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New Year’s Day assessments

January 3rd, 2019

A liberal commentator thinks that Prime Minister Orbán botched his chances in 2018 and predicts his fall within eight years, while a pro-government columnist argues that Mr Orbán’s political line is slowly becoming the European mainstream.

In Heti Világgazdaság, Iván Zsolt Nagy believes that after his unprecedented third consecutive electoral victory, PM Viktor Orbán  should have parted with his  combative rhetoric and sought reconciliation. If he had, the author argues, the Prime Minister could have easily kept his job until 2030. Despite the continued confrontational line has chosen, Nagy predicts that he can still win the next election in 2022, but will lose in 2026, because the new generation will turn against him by then.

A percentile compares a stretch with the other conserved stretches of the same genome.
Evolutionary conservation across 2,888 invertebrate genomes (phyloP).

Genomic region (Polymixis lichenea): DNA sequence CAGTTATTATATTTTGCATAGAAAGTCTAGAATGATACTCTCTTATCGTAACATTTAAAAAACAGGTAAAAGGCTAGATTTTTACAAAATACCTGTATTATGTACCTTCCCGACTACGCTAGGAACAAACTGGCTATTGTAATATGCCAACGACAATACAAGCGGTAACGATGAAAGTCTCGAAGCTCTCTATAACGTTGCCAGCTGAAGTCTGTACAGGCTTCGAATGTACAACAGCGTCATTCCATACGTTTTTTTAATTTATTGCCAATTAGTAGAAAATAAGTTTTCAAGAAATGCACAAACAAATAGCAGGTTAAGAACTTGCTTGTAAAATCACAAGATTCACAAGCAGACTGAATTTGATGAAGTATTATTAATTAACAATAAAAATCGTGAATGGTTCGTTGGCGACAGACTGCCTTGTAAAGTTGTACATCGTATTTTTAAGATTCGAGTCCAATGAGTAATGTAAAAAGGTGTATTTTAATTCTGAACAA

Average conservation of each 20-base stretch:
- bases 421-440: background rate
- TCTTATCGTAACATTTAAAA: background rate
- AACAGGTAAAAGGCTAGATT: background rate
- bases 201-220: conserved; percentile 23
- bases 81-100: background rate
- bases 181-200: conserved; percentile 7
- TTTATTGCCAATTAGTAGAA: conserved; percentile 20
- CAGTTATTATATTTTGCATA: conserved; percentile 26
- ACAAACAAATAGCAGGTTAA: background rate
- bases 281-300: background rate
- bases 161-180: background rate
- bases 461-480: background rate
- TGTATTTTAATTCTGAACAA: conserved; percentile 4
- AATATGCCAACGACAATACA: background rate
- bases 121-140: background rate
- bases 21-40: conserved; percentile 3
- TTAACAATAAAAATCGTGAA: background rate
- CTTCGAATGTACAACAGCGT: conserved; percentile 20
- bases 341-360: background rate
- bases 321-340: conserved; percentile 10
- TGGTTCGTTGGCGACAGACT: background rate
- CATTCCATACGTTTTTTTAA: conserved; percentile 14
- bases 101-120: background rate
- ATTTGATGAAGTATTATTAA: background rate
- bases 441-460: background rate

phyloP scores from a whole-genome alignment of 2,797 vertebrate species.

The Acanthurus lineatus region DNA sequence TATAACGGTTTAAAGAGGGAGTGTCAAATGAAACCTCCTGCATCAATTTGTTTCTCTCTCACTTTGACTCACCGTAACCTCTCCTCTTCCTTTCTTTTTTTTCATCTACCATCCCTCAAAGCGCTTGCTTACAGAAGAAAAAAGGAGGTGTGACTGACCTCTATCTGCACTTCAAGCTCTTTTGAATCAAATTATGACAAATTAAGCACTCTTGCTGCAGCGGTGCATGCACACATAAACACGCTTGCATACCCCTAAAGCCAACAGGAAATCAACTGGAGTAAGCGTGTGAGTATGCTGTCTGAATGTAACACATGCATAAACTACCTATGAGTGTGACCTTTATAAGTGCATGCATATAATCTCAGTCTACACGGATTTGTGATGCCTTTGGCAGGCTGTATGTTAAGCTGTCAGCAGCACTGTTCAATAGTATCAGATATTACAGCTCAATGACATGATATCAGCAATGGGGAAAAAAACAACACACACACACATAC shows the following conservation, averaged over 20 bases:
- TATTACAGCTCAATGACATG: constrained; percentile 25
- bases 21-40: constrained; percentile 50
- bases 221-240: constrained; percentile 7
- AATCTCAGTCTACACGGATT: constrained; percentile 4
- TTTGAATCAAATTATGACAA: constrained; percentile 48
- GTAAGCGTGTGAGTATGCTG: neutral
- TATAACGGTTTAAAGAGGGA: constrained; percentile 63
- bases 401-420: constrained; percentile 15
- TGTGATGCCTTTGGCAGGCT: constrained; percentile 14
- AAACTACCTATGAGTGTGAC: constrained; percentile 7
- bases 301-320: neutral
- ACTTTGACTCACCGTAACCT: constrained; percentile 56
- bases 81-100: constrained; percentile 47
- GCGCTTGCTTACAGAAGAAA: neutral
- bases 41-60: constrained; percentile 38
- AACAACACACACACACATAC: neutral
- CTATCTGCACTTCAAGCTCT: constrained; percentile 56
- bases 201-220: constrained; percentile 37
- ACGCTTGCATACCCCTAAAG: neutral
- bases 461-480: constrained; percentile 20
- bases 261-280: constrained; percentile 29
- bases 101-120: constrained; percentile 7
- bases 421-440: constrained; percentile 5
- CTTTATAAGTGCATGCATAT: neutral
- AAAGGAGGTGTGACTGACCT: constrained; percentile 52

In Magyar Hírlap, on the other hand, Mariann Őry thinks that 2018 was ’the year of identity’  and therefore the policies of reconciliation had no chance of success. A year ago, President Macron of France promised a year of national unity, but by now he probably regrets having left that remark on the Internet. The ‘yellow vest’ protest has shown that people who feel neglected by the governing elite are fighting back, in defence of not just their living standards but also of their identities. Őry believes that the forthcoming months before the European Parliamentary elections could also be marked by strong identity clashes throughout Europe.


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